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Well, we knew going in that this would probably not be our proudest year for predictions. While a number of categories had cast-iron frontrunners, many were considerably trickier, with two or even three plausible outcomes making for little consensus among pundits.
Some years you simply have stronger instincts than others, and even with no jaw-dropping upsets last night, uncertainty got the better of us in a number of categories. Between our three HitFix pundits, it was Kris who came out on top, calling 18 out of 24 categories correctly. Greg Ellwood was just behind with 17 predictions right, while yours truly brought up the rear with a lowly 16.
That puts us squarely mid-field compared to Oscar prognosticators from other sites. Over at Gold Derby, our Oscar Talk cohort Anne Thompson distinguished herself with 20 out of 24 (including one very smart pick for "Lincoln" in Best Production Design, a win few saw coming), while Anthony Breznican and Scott Feinberg both went one better.
Still, we all had our individual individual bright spots. Though I'm not sure why so many people insist on calling his win an "upset" -- he had won the Globe and the BAFTA, after all, while his non-nomination at SAG was essentially a calendar issue -- I was one of comparatively few pundits to plump for "Django Unchained" star Christoph Waltz in Best Supporting Actor. (Kris and Greg were both counting on a sentimental surge for Robert De Niro.)
Kris, meanwhile, went against the majority by picking "Brave" for Best Animated Feature, when most (including Greg) thought it would go to Disney's whizzier Annie Award champ "Wreck-It Ralph." Again, the signs were there -- like Waltz, "Brave" was rewarded by BAFTA and the HFPA -- and Kris was right to assume the Academy would respond to the gentler, more traditional storytelling of Pixar's summer hit. (I, meanwhile, knew I was going on a dangerous limb with Tim Burton's critically supported flop "Frankenweenie," but I thought -- or overthought, rather -- that auteur affection might come through the middle in a tight race. It was not to be.)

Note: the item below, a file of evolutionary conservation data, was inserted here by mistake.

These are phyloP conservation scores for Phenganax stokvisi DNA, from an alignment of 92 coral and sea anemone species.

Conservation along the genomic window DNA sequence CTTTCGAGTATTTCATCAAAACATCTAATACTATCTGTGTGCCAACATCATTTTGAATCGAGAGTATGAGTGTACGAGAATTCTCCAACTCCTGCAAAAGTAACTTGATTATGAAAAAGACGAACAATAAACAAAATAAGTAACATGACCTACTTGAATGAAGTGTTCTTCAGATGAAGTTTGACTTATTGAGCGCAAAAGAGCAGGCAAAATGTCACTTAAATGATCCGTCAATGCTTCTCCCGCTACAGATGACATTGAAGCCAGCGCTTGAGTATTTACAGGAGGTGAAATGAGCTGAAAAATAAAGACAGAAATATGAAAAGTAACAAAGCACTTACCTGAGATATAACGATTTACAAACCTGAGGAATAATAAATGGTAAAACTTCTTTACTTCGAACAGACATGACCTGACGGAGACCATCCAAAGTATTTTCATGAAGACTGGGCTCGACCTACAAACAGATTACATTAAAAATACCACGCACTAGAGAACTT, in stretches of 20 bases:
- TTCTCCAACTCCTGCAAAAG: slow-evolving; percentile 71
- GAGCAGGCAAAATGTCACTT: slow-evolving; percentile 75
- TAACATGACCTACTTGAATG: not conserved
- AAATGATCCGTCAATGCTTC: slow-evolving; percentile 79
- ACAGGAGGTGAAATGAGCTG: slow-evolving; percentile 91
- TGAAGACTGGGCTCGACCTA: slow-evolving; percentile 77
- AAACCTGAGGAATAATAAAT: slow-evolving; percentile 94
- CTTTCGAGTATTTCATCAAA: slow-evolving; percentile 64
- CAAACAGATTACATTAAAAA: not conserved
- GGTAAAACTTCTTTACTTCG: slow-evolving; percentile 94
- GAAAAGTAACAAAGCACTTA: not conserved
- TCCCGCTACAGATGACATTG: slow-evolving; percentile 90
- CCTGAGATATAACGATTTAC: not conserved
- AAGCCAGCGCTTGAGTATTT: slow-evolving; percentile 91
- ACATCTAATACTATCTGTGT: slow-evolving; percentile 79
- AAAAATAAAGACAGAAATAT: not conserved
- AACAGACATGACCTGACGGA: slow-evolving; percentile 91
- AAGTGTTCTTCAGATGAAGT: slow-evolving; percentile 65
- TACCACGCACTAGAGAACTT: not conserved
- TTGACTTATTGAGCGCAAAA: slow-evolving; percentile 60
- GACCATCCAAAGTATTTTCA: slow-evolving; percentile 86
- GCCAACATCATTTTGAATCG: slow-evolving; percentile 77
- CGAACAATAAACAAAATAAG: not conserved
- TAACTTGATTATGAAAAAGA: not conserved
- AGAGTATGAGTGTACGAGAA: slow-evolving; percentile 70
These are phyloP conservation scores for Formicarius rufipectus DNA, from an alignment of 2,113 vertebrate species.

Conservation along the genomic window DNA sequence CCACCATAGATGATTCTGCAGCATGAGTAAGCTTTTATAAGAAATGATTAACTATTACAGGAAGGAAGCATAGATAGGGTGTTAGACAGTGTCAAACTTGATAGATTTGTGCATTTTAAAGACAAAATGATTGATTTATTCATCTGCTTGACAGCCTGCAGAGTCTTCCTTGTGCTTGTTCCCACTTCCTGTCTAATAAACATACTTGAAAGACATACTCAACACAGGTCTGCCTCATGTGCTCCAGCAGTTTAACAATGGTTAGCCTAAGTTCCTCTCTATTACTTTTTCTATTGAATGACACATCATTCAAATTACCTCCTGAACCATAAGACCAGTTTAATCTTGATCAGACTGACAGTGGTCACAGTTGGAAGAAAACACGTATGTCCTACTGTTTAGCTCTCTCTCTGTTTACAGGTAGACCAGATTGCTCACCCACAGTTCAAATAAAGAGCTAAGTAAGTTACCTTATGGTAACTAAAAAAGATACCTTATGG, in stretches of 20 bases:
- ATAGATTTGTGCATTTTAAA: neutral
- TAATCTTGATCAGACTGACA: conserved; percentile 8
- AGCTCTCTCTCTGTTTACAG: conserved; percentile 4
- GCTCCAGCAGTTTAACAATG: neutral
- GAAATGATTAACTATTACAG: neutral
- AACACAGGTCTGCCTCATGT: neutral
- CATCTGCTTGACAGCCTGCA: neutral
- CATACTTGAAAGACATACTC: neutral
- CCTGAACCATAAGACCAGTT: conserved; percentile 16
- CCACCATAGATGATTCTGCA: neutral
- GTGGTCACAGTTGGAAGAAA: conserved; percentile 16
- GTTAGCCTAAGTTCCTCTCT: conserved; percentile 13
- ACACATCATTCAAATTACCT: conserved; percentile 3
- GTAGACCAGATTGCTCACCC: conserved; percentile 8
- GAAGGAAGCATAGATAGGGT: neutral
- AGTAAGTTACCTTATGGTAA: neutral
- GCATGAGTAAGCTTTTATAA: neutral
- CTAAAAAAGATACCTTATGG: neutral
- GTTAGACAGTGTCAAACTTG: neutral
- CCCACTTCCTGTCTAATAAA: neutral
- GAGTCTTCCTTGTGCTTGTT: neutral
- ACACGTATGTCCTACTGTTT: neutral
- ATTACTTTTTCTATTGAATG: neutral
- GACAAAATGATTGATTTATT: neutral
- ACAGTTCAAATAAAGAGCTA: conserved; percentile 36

Greg, meanwhile, gained points by not sharing my faith, or Kris', in Michael Haneke's "Amour." Kris and I both thought the late-surging BAFTA winner Emmanuelle Riva could sneak ahead in Best Actress to become the oldest winner in Academy history, and that Haneke would benefit from being the more refined choice for Best Original Screenplay. Greg stuck by Hollywood, predicting on-paper favorites Jennifer Lawrence and Quentin Tarantino, and was right both times.
Greg was also the only one of us to half-call that wacky tie for Best Sound Editing, having predicted "Skyfall" for the win. Kris and I were evidently some way off in our joint "Life of Pi" prediction, as subtler sound showcase "Zero Dark Thirty" shared the trophy with Mr. Bond. This was widely agreed to be the night's toughest category to call, and the tied result -- the first at the Oscars in 18 years -- was gratifying proof of that.
The other technical category giving most pundits trouble was Best Production Design -- which, as mentioned above, resulted in that slightly surprising win for "Lincoln." Tellingly, it was one of the few categories where Kris, Greg and I all went separate ways -- for "Les Mis," "Life of Pi" and "Anna Karenina," respectively -- yet we still all managed to get it wrong. Go figure.
On the other hand, on the 14 categories where we were united in our predictions, we were correct each time. That includes the not-at-all-certain Best Director victory for Ang Lee -- a favorite among pundits whose win, to judge from the Twitter response I gauged, nonetheless seemed to surprise a lot of armchair observers. I guess the none-too-helpful message is: stick with us, but only when it's all three of us.
How did you fare in your predictions? Which calls were you proudest of? And DID anyone call that Best Sound Editing tie? (Don't lie to us, please.) Tell us in the comments!
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